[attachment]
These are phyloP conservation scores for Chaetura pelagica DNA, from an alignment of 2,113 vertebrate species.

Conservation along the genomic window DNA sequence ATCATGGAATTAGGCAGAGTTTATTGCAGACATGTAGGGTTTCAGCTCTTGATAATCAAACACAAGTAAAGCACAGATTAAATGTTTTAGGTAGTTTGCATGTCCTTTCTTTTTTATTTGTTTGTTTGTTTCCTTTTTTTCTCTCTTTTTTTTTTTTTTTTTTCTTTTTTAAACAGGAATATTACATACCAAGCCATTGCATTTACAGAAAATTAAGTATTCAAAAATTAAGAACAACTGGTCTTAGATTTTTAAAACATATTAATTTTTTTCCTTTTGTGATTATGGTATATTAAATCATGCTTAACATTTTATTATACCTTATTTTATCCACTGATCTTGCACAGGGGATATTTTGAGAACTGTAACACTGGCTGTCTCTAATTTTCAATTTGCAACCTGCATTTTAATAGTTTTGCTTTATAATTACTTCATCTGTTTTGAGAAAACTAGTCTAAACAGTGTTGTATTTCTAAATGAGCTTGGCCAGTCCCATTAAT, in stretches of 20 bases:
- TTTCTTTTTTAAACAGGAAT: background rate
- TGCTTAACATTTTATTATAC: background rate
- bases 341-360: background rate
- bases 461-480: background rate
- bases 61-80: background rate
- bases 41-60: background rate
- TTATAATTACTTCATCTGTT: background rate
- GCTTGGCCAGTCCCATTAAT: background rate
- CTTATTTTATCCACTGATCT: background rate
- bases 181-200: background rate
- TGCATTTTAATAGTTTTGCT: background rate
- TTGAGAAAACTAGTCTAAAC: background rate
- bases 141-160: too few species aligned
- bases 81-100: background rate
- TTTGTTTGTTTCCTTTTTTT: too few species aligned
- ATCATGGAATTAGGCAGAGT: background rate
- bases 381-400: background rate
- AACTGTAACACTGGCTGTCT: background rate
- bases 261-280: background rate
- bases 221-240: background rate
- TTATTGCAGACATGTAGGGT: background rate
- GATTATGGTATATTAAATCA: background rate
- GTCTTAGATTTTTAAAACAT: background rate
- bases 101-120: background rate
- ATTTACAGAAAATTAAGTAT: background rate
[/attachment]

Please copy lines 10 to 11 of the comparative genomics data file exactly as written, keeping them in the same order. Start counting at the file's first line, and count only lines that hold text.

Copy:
- GCTTGGCCAGTCCCATTAAT: background rate
- CTTATTTTATCCACTGATCT: background rate